The Pigs: Cocktails in a Parisian Corner Cafe

The Pigs
156 avenue Ledru Rollin
75011 Paris

I like the cocktail crowd. I find many bartenders, while enamored with and respectful of their craft, to be an approachable, friendly lot who enthusiastically engage with the less knowledgeable but curious. However, the learning curve for cocktails can be steep and people or establishments can go from friendly amateur to intimidating snob in short order – and some of Paris’ bar crawlers have been complaining of exactly that. Thus the new wave of bars espousing more all-encompassing door policies and easy-going attitudes.  Enter, The Pigs, which has taken cocktail democratization to a whole new level.

On first glance, The Pigs, seems to be a standard café, with a varied customer base filling the box-standard terrace tables while smoking ciggies and sipping demi beers. But, step up to the bar and you’ll find something a little different from the traditional corner bar fare.

The menu includes the usual brews and wines plus a list of 8 or so house creations. There was no dry vermouth, so I ordered an MG Tequila sour from the friendly barman, David, which was nicely prepared with a cheeky sprinkling of Piment d’Espelette. As I was sipping my drink, I watched someone write up the new cocktail menu on a chalkboard, which comprised some rather unusual drinks for a typical Paris café at 7.50 to 9 Euros – including one cocktail with cuttlefish ink!

Turns out the person writing up the new menu was not only one of the owners but a barman I had met previously when he made his debut in Paris at the Silencio bar. After a stint at this ultra-trendy venue, Nadir decided to seriously democratize the Paris cocktail scene and branched out with a friend to open the Pigs. He created a menu, in a low-key, typically French locale, while still employing some sophisticated cocktail practices.  All syrups and sprinkles are made on site, higher quality mixers like Fever Tree are available and cocktails are straw-tasted. Perhaps that last item is not the be all end all, but I got a kick out of seeing that happen in such a popular place.  And, I also enjoyed the juxtaposition of these practices alongside the mixed crowd including twenty-something frenchies ordering half-pints of beer on tap.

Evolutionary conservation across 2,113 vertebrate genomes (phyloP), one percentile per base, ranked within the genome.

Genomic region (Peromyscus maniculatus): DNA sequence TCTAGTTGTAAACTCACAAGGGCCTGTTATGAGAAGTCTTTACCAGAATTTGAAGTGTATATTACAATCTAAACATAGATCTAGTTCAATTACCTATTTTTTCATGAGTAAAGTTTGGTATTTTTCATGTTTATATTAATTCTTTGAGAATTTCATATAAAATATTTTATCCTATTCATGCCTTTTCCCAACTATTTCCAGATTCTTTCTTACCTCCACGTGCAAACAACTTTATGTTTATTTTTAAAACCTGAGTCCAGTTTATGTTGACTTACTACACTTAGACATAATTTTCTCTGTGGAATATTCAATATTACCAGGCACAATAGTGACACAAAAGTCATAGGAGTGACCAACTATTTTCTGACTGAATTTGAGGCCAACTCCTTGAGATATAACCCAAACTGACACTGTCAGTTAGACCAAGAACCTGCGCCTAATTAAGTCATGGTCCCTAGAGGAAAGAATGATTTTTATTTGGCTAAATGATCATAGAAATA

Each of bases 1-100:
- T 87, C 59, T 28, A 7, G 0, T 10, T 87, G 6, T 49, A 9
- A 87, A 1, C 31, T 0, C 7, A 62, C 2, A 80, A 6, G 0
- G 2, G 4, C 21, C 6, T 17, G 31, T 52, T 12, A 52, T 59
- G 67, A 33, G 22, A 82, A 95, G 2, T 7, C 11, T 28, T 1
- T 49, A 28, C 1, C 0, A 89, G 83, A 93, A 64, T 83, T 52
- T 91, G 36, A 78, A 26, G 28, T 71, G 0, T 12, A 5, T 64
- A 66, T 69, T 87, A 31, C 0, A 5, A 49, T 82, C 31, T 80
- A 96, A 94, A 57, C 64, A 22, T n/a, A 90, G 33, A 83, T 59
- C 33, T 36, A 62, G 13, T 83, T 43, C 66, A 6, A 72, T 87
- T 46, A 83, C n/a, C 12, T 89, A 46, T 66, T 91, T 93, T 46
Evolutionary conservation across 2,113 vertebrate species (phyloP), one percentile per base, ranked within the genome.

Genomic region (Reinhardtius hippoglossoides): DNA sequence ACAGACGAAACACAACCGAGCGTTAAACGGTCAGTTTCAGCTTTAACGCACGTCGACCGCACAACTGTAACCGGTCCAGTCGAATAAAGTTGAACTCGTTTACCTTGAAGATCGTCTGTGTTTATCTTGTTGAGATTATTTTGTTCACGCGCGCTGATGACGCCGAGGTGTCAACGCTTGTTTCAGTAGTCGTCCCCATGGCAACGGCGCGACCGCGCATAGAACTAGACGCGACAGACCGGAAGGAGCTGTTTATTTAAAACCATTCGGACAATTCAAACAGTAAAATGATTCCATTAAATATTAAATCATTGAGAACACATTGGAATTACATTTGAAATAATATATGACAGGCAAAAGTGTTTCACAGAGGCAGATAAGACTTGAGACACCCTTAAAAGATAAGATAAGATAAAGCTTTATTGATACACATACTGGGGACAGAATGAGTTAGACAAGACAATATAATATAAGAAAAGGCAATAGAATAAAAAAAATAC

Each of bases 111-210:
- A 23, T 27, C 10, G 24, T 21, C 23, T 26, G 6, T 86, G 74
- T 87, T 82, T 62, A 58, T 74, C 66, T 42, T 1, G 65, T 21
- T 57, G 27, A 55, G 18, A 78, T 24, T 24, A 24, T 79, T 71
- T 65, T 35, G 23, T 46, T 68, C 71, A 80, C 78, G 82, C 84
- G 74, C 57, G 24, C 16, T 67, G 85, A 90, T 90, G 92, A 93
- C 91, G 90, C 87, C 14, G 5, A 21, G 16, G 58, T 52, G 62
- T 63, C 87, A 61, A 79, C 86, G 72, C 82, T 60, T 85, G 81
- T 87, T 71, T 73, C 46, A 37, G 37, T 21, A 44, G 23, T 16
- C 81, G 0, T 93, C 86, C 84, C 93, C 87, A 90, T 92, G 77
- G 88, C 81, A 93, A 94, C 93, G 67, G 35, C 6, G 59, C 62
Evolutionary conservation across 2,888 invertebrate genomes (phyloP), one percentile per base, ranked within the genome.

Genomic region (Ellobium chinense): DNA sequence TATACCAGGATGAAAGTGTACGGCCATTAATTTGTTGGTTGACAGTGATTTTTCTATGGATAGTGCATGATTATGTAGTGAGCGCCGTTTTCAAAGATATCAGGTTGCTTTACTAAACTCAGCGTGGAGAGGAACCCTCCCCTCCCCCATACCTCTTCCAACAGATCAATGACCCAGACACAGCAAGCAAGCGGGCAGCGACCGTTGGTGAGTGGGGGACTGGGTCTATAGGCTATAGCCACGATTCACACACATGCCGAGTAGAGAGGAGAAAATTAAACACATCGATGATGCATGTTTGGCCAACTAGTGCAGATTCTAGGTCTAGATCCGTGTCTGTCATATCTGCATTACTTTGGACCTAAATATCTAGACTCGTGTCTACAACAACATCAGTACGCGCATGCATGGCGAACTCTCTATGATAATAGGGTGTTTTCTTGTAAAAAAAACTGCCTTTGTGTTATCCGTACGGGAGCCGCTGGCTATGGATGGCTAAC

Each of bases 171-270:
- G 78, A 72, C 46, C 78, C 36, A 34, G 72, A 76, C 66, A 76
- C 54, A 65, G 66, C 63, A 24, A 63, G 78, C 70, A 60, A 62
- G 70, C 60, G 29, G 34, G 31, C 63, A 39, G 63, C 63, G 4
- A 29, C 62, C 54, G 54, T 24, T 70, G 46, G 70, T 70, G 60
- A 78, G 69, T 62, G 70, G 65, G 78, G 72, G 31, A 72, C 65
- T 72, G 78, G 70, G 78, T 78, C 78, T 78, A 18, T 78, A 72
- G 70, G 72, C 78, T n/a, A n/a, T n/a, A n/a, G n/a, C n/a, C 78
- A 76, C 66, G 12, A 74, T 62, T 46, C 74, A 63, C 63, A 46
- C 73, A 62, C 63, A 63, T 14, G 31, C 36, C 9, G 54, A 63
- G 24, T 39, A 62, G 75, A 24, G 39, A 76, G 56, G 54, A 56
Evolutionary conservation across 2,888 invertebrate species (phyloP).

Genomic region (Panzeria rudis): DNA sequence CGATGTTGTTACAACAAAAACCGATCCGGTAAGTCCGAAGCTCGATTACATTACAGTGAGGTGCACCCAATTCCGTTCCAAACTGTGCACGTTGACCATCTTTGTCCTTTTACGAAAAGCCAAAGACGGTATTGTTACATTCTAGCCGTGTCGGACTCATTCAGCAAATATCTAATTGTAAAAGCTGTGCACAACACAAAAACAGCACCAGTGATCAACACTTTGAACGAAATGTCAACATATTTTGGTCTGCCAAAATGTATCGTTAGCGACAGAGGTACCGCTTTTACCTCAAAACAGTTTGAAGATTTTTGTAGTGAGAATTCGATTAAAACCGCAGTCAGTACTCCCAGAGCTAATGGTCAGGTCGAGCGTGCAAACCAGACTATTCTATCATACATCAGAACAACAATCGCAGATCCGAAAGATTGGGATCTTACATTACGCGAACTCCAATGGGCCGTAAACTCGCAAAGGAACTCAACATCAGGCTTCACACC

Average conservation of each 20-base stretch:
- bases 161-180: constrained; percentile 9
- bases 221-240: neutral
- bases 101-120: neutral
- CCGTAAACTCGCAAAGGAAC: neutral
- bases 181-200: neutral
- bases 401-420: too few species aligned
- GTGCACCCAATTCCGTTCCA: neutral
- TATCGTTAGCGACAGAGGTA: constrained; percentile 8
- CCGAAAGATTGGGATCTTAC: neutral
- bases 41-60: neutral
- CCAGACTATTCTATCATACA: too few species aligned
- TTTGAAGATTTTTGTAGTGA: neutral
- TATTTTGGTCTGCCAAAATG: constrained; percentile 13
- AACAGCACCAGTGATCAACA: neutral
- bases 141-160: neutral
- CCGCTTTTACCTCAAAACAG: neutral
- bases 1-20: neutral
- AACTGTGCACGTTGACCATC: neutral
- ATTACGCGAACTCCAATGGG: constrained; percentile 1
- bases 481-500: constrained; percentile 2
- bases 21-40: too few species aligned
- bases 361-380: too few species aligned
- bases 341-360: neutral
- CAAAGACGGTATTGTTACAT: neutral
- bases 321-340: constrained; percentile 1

In an effort to further bring cocktails to a more approachable level, he’s filled the speed rack with something beyond the bottom shelf without being excessive.  The house rum is Havana Club, tequila is Ocho, whiskey is Jamies, etc. Apparently, his aim is to create cocktails using accessible rather than special ingredients.  However, the back bar – available for customers who want to expand their cocktail knowledge after sampling the mid-range tipples – includes more surprising products like Nikka Whisky and Botanist gin.

Obviously in a place like this, I expected mojitos to the number one ordered drink.  So, of course, I asked if they were.  I was told that when costumers ordered a mojito they were directed back to the menu of house creations – so it’s not a place to order the classics. But according to Nadir, that’s not the aim here.  And, I witnessed this first hand when one of the demi-sipping regulars asked for a Pimm’s Cup (which I also found amusingly out of place in this venue) and Nadir steered him to something else on menu.

Also of interest, the Pigs offers up a lunch menu. But in the evenings they discontinue that for more bar-friendly French fare like rillettes or croustillante de camembert (which was the perfect belly filler for me on a night when I was checking out more than one venue). On the weekends they also do a nicely priced brunch. But, what will probably draw the majority of the locals is their very generous happy hour that includes pastis at 1 Euro!

Overall, I really enjoyed chatting with the folks behind the Pigs.  I like their MO, appreciate their efforts to spread the cocktail love and really dig seeing something more than a few dusty bottles of bottom shelf in a venue of this type. I won’t make this a regular because it’s a bit out of the way for me, but it’s a prime example of how the new scene is affecting Paris and it’s the first place that has really taken a certain level of cocktailing to the common bars.  And for that I say: respect.


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